In these most challenging of times, organizations are well served when they analyze, embrace and leverage what makes them special in the eyes of those they serve. Such an analysis is often referred to as a core competency analysis. Such an analysis defines the bundle of skills and technologies that enable a company (or organization) to provide a particular value to a customer.
Amazon: An Example of Leveraging Core Competency
A perfect example is Amazon. We know Amazon is striving to be, in their words, “earth’s most customer-centric company.” In this example we see that Amazon’s core competencies are centered on providing a premier customer experience via fast delivery, superior customer service and access to a wide range of products at a lower cost. These capabilities provide access to a wide range of markets, are difficult for competitors to imitate and make a significant contribution to the perceived customer benefit. Amazon’s ability to build, leverage, and reconfigure its core competencies into sustainable competitive advantages exemplifies why they are supremely well positioned to expand their offerings and succeed in a rapidly changing external environment.
Where to Begin when Identifying Core Competency
The starting point for understanding core competencies is recognizing “competition” between organizations is both a contest for “competence mastery” and “market position and power”. Careful consideration should be given to what internal capabilities the organization possesses that are recognized by customers as its competitive advantage. The core competency of the organization becomes the focus around which relevant business opportunities are chosen and strategic direction is defined.
The Origin of Core Competency
The main ideas about core competencies were first developed by Gary Hamel and C.K. Prahalad in the early 90s. The central notion behind their work is that, over time, organizations develop key areas of expertise that are distinctive to their business and critical to its long-term growth. From a profit-making perspective, Prahalad and Hamel suggest three factors that help to identify core competencies in any business organization:
- Provides access to a wide variety of markets
- Is difficult for competitors to imitate
- Makes a significant contribution to the perceived customer benefits
Core Competency in Public and Nonprofit Sectors
For government and nonprofit organizations, understanding core competencies are critical to identifying where programs and services can/should be delivered in an efficient cost-effective manner. Should program A be housed in the Federal Department of Education, the Department of Energy, or administered at the state level? Would citizens or clients be better served by program B’s being funded from state tax revenues or from county collections, or from both?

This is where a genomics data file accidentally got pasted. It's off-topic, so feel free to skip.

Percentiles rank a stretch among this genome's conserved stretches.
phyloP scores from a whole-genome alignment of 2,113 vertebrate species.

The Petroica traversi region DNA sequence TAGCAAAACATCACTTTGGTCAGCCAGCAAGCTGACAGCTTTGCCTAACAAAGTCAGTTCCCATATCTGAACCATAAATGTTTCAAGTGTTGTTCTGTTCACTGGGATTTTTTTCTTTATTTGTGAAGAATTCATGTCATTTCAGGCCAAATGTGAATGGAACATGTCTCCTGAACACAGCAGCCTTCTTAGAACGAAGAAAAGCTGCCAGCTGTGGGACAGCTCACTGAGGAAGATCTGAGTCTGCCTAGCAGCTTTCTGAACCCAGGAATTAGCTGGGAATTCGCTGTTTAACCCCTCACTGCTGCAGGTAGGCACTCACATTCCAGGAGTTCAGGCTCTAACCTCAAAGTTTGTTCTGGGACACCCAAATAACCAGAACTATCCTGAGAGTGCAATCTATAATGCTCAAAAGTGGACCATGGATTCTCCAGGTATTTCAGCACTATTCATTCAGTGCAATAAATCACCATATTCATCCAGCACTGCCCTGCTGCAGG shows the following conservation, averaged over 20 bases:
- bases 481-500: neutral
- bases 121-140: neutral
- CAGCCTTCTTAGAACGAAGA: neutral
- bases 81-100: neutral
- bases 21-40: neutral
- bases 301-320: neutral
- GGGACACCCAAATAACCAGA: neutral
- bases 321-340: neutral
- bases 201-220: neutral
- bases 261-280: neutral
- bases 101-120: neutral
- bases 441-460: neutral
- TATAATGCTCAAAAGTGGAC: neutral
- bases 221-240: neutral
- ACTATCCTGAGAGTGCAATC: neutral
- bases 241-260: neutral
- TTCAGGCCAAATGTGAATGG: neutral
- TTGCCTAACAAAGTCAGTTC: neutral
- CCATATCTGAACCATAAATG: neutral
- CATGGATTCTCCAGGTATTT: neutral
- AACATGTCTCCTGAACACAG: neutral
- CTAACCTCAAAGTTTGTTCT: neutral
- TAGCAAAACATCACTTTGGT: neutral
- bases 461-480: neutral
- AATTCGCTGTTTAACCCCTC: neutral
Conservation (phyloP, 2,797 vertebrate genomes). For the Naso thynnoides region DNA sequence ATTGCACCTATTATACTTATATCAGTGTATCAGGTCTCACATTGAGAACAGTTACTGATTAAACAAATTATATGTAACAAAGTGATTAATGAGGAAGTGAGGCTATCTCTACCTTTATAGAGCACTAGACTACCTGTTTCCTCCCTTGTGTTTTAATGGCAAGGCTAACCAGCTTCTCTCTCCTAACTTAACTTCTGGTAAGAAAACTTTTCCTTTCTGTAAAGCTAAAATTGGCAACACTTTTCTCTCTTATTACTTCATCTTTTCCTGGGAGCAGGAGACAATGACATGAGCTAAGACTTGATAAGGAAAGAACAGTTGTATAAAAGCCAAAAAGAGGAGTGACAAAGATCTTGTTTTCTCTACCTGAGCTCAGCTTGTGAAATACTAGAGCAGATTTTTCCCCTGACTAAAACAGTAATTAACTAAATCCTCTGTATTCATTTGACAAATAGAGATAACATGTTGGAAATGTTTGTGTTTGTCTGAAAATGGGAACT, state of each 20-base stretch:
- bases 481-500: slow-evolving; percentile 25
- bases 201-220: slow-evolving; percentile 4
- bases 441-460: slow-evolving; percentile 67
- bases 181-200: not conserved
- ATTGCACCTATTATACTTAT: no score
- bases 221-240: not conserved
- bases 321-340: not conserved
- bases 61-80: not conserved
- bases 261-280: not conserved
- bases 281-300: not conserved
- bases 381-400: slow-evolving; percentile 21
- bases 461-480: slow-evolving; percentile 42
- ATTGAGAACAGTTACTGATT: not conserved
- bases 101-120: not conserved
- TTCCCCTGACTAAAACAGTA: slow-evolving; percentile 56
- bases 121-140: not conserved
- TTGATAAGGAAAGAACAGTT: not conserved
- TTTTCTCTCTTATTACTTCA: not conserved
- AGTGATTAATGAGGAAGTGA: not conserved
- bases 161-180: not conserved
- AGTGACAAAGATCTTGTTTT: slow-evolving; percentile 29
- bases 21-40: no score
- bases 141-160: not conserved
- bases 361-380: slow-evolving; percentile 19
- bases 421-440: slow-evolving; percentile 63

Leveraging Your Core Competency
These areas of expertise may be in any dimension of the organization but are most likely to develop in the critical organizational processes where the most value is added to products and/or services. A core competency can be any area, factor, or consideration perceived by the customer that differentiates the organization and provides for a competitive edge over its rivals.
Below are typical areas where core competency can be found:
- Quality of the product or service – high above industry standards
- Fill a special niche
- Strong consumer orientation – leading to a high degree of customer intimacy
- Service levels – high above industry standards
- Operational efficiency – leading to low-cost provider
- Reputation and brand image – established over many years of outstanding performance
- Site selection – “location, location, location”
- Special and unique technical skills of one or more people on the team
Once these areas of expertise are identified, alternative strategies should be assessed to determine what productive or synergistic match exists between a particular scenario or strategy and the core competencies of the organization. To the extent leadership teams select strategies that leverage their core competencies, they are better able to take advantage of capabilities already valued by their customers and therefore mitigate their overall risk profile.
Core competencies should be viewed as dynamic elements that evolve over time in response to the organization’s operating environment. It is possible to develop a competency into a core competency and in so doing it becomes “competitively unique.” In many sectors, most skills can be considered a prerequisite for participation and do not provide any significant competitive differentiation. To qualify as core competency, a competency must be an attribute that is valued by the customer and that competitors wish they had within their own organization. A competency that is central to the organization’s operations (yet not exceptional in some way) should not be considered a core competency since it does not differentiate the organization from its competitors.
Amazon has for sure taken this rationale to heart. If your organization is not following this practice, maybe it is time to do so.
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